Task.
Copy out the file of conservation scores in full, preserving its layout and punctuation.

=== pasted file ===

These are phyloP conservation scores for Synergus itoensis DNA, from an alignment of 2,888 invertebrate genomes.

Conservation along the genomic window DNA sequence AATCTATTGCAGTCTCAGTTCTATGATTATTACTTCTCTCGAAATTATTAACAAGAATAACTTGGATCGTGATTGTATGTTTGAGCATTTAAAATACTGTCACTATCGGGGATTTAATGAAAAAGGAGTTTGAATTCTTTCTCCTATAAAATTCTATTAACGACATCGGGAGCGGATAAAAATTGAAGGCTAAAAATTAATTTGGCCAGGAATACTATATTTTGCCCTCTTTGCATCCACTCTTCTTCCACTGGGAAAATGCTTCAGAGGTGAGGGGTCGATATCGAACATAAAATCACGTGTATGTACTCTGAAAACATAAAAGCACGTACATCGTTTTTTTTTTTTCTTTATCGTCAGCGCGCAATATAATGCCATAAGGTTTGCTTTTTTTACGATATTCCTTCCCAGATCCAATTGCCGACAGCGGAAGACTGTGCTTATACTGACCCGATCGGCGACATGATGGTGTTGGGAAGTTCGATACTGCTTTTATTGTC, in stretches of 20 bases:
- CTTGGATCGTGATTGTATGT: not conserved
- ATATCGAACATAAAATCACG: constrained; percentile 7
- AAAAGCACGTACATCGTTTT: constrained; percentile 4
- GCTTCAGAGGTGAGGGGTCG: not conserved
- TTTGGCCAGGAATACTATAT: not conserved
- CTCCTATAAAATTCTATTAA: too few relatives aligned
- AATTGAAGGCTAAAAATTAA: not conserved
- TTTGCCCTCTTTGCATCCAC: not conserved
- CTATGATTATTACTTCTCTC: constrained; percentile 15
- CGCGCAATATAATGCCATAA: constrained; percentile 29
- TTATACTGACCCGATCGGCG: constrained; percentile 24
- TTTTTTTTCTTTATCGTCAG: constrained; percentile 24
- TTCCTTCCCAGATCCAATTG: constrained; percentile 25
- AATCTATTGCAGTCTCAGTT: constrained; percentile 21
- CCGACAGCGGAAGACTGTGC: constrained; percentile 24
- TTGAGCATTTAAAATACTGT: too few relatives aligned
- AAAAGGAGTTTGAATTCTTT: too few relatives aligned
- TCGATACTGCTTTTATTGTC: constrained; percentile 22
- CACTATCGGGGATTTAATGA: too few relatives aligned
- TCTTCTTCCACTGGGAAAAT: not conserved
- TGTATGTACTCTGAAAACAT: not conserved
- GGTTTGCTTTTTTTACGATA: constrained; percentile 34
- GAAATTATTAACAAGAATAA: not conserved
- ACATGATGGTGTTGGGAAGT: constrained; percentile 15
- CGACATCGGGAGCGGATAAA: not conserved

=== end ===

These are phyloP conservation scores for Synergus itoensis DNA, from an alignment of 2,888 invertebrate genomes.

Conservation along the genomic window DNA sequence AATCTATTGCAGTCTCAGTTCTATGATTATTACTTCTCTCGAAATTATTAACAAGAATAACTTGGATCGTGATTGTATGTTTGAGCATTTAAAATACTGTCACTATCGGGGATTTAATGAAAAAGGAGTTTGAATTCTTTCTCCTATAAAATTCTATTAACGACATCGGGAGCGGATAAAAATTGAAGGCTAAAAATTAATTTGGCCAGGAATACTATATTTTGCCCTCTTTGCATCCACTCTTCTTCCACTGGGAAAATGCTTCAGAGGTGAGGGGTCGATATCGAACATAAAATCACGTGTATGTACTCTGAAAACATAAAAGCACGTACATCGTTTTTTTTTTTTCTTTATCGTCAGCGCGCAATATAATGCCATAAGGTTTGCTTTTTTTACGATATTCCTTCCCAGATCCAATTGCCGACAGCGGAAGACTGTGCTTATACTGACCCGATCGGCGACATGATGGTGTTGGGAAGTTCGATACTGCTTTTATTGTC, in stretches of 20 bases:
- CTTGGATCGTGATTGTATGT: not conserved
- ATATCGAACATAAAATCACG: constrained; percentile 7
- AAAAGCACGTACATCGTTTT: constrained; percentile 4
- GCTTCAGAGGTGAGGGGTCG: not conserved
- TTTGGCCAGGAATACTATAT: not conserved
- CTCCTATAAAATTCTATTAA: too few relatives aligned
- AATTGAAGGCTAAAAATTAA: not conserved
- TTTGCCCTCTTTGCATCCAC: not conserved
- CTATGATTATTACTTCTCTC: constrained; percentile 15
- CGCGCAATATAATGCCATAA: constrained; percentile 29
- TTATACTGACCCGATCGGCG: constrained; percentile 24
- TTTTTTTTCTTTATCGTCAG: constrained; percentile 24
- TTCCTTCCCAGATCCAATTG: constrained; percentile 25
- AATCTATTGCAGTCTCAGTT: constrained; percentile 21
- CCGACAGCGGAAGACTGTGC: constrained; percentile 24
- TTGAGCATTTAAAATACTGT: too few relatives aligned
- AAAAGGAGTTTGAATTCTTT: too few relatives aligned
- TCGATACTGCTTTTATTGTC: constrained; percentile 22
- CACTATCGGGGATTTAATGA: too few relatives aligned
- TCTTCTTCCACTGGGAAAAT: not conserved
- TGTATGTACTCTGAAAACAT: not conserved
- GGTTTGCTTTTTTTACGATA: constrained; percentile 34
- GAAATTATTAACAAGAATAA: not conserved
- ACATGATGGTGTTGGGAAGT: constrained; percentile 15
- CGACATCGGGAGCGGATAAA: not conserved